We wonder why anyone in their right mind would take CHILDREN to DISNEYLAND?  Poor parents with strollers and heat and screaming and expense and lines.  Being adults gives the advantage of weaving in and out of crowds, forsaking argument for fun and choosing to eat a pickle for lunch instead of waiting in line for an actual meal.  That pickle was amazing by the way, I regret nothing of paying $3 for it.  Delicious.

Mom remembers going to Disneyland as a kid, way before I was even a thought in her head.  It was fun and exciting!  The first time she took me, I was six years old.  I remember colors, colors in water, the pool at the hotel and then…the trauma.  I was scared to death of the characters.  I  remember knowing that there were people in the costumes, but that didn’t really result in rational thought or behavior for me.  Mom took not only me, but my older friend, two years my senior, who I bothered relentlessly.   She, on the other hand, loved characters and had her autograph book ready.  So, when a character came into view, she shot in one direction and I shot in the other.  This drove Mom nuts, because my friend was running up to a character far away and I was hiding behind the nearest trash can.  How we didn’t get lost is a testament to my Mom.  Now, I don’t why Mom thought it was a good idea.  Maybe it was easier, I don’t know.  But she decided to take me to hell.  The Disneyland Character Breakfast!  I was just about to eat the biggest, most delicious stack of pancakes, and then…I saw him, heading our way.  Goofy.  My heart started racing.  I told Mom and my friend to be quiet and I ducked under the table.  The I heard it.  The sound of betrayal.

“She’s under the table.”

All I saw was a flash of plastic whiskers.  I don’t remember anything after that.  Mom said I screamed.  So, this first trip showed that my mom and I were different kids.  Mom was a calmer kid, apparently, and I was a bit sheltered, a little spoiled perhaps.

Goofy and Mom
Goofy and Me

Three years later, second trip included Dad.  I had the stomach flu.  We lost the car one time, and Mom and I lost Dad many times, but he kept popping back up with ice cream.  Dad was vacationing from health that trip, which resulted in me and mom getting on him about eating too much ice cream, and then me complaining about my stomach, and it was tough.  But, Dad wasn’t a Daddy Downer after all because we took him to the opening of Toon Town.  We decided to check out Chip N’ Dale Treehouse…of Horrors!  We were immediately pushed into a line soon realized was meant only for small children.  Then the stairs somehow became narrower at the top.  We were told to slide down the tube slide.  First me.  Whoosh.  Then came Mom.  Whoosh.  Then we waited.  And waited.  Did Dad already come out and go find ice cream?  Then we started hearing voices from inside the treehouse and they seemed perturbed.  Then we saw them – boots.  Cowboy boots, no less, slowly inching their way down the slide.  Inch by excruciatingly slow inch, grunt by grunt, Dad finally emerged.  I think Mom and I just stood there with our mouths slightly open in shock.  No need to explain we weren’t from California.  That was a true magical memory.  If you say “treehouse” Mom and I burst into hysterical laughter to this day.  If you say “character breakfast”, only Mom does.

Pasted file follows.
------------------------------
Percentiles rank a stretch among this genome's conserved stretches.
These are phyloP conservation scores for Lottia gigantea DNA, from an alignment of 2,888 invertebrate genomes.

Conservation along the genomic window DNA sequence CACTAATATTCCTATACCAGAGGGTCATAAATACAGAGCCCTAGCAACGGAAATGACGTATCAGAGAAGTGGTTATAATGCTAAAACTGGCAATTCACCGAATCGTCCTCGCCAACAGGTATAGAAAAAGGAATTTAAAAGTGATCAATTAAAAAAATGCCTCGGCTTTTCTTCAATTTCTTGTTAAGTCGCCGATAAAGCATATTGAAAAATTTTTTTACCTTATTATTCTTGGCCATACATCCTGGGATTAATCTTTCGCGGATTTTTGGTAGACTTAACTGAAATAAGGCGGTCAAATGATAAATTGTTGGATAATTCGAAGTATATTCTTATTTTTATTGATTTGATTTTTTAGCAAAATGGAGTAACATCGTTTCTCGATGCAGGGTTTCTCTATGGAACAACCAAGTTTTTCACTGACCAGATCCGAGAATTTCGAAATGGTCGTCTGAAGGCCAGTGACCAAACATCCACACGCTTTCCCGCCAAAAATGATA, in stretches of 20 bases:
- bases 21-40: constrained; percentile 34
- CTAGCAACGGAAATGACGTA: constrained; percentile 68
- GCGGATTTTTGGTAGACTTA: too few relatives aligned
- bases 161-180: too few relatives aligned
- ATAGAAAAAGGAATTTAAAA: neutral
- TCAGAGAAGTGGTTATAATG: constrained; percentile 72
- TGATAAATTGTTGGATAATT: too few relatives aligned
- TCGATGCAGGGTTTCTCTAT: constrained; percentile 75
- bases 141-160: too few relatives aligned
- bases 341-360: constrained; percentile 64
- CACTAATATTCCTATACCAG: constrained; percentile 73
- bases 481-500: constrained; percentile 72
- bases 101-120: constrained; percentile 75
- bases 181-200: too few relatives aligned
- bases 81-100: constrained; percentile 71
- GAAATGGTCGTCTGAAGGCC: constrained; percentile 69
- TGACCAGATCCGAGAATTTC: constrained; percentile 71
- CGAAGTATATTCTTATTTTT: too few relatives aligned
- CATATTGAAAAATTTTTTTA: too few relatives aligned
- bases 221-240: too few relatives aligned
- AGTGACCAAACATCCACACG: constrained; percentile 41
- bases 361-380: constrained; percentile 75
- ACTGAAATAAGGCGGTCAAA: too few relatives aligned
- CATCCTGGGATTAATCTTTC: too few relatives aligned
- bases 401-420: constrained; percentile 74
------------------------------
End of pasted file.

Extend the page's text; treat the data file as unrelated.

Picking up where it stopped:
Mom and I went back in 2005 to mark the 50 year anniversary of the park’s opening.  Going as adults was the best! Sure, a child’s imagination lit on fire through real encounters is a great thing to behold…yes…but, I am a huge Walt Disney fan, so thinking about the grand opening of the park from a historical perspective and what it has meant to our family was a wonderful experience as an adult.  We were free to do what we wanted when we wanted without the fear of losing people!

This past trip, just a few weeks ago, Mom and I went back to Disneyland because we needed some old fashioned happy.  Work and stress and all the responsibilities of being an adult take their toll.  Mom turned into a kid.  Laughing and screaming.  She actually clapped her hands using only her palms after riding Big Thunder Mountain Railroad.  I was jumping up and down saying, “Omigod, omigod, omigod!”  I pulled her into the 45 minute wait for California Screamin.  She screamed, I laughed.  Our picture showed me covering my eyes laughing and her looking like the Bride of Frankenstein (her words) from the hairspray overuse.

It was just one day, but a day to bond with my mother  because together we can escape the constraints of what’s expected and live in what’s imagined. 

The Worse One

Physical ills are the taxes laid upon this wretched life; some are taxed higher, and some lower, but all pay something.  ~Lord Chesterfield